Contrary to these Intrusion Detection Systems (Usually referred as IDS), Advanced Intrusion Detection Environment (Known as AIDE) checks for files integrity by comparing the system files information and attributes with a database initially created.
First it creates the database of the healthy system to later compare the integrity using algorithms sha1, rmd160, tiger, crc32, sha256, sha512, whirlpool with optional integrations for gost, haval and cr32b. Of course AIDE supports remote monitoring.
Together with files information AIDE checks for files attributes such as file type, permissions, GID, UID, size, link name, block count, number of links, mtime, ctime and atime and attributes generated by XAttrs, SELinux, Posix ACL and Extended. With AIDE it is possible to specify files and directories to be excluded or included in monitoring tasks.
Setup and configure: Install Advanced Intrusion Detection Environment on Debian
To start by installing AIDE on Debian and derived Linux distributions run:
After installing AIDE, the first step to follow is to create a database on your health system to be contrasted with snapshots to verify files integrity.
To build the initial database run:
Note: if you had a previous database AIDE will overwrite it (prior confirmation request), it is recommended to do a verification before proceeding.
This process may last long minutes until showing the output you can see below
As you can see the database was generated at /var/lib/aide/aide.db.new, within the directory /var/lib/aide/ you’ll also see a file called aide.db:
If the output is 0 AIDE did not find problems. If the flag –check is applied then the possible outputs meaning are:
1 = New files were found in the system.
2 = Files were removed from the system.
4 = Files in the system suffered changes.
14 = Error writing error.
15 = Invalid argument error.
16 = Unimplemented function error.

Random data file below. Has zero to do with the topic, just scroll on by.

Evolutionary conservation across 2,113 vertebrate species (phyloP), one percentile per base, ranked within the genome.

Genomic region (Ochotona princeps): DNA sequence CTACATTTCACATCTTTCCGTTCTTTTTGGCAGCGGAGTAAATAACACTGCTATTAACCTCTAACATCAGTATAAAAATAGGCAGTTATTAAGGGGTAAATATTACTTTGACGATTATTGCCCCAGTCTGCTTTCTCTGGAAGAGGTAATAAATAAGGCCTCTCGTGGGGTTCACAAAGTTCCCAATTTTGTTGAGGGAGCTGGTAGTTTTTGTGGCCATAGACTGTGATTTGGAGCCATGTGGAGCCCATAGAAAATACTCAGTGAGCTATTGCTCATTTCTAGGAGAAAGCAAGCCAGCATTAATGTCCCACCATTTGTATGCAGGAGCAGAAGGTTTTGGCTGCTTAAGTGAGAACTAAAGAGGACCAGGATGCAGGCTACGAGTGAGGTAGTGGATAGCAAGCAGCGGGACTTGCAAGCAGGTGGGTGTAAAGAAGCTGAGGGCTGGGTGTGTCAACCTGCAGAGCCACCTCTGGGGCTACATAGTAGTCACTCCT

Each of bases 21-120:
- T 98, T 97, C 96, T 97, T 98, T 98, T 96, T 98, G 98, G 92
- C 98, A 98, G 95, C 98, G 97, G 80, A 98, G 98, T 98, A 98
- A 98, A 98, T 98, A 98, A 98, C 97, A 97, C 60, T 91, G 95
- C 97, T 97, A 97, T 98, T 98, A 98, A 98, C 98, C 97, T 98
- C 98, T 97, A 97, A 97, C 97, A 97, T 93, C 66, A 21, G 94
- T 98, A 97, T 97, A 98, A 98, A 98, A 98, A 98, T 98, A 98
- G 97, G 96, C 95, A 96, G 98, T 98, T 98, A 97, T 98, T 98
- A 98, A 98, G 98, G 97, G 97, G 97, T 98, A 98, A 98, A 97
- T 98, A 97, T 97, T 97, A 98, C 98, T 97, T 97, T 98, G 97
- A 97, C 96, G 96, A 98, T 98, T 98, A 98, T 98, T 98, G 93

17 = Invalid configureline error.
18 = I/O error.
19 = Version mismatch error.
AIDE options and parameters include:
–init or -i: this option initializes the database, this is a mandatory execution prior to any check, checks won’t work if the database wasn’t initialized first.
–check or -C: when applied this option AIDE compares the system files with the database information. This is the default option applied when AIDE is executed without options.
–update or -u: this option is used to update a database.
–compare: this option is used to compare different databases, databases must be previously defined in the configuration file.
–config-check or -D: this option is useful to find errors in the configuration file, by adding this command AIDE will only read the configuration without continuing the process with files checking.
–config or -c = this parameter is useful to specify other configuration file than aide.conf.
–before or -B = add configuration parameters before reading the configuration file.
–after or -A = add configuration parameters after reading the configuration file.
–verbose or -V = with this command you can specify the verbosity level which can be defined between 0 and 255.
–report or -r = with this option you can send AIDE’s results report to other destinations, you can repeat this option instructing AIDE to send reports to different destinations.
You can get additional information on these and more AIDE commands and options in the man page.
AIDE Configuration File:
AIDE’s configuration is done on the configuration file located within /etc/aide.conf, from there you can define AIDE’s behavior, below you have some of the most popular options explained:
The lines in the configuration file include, among more functionalities:
database_out: here you can specify the new db location. While you can define several destinations when launching the command, in this configuration file you can set only one url.
database_new: source db url when comparing databases.
database_add_metadata: add additional information as comments such as db time creation,etc.
verbose: here you can input a value between 0 and 255 to define the verbosity level.
report_url: url defining output location.
report_quiet: skips output if no differences were found.
gzip_dbout: here you can define if the db should be compressed (depends on zlib).
warn_dead_symlinks: define if dead symlinks should be reported or not.
grouped: group files which reportedly suffered changes.
More instructions on the configuration file options are available at https://linux.die.net/man/5/aide.conf.
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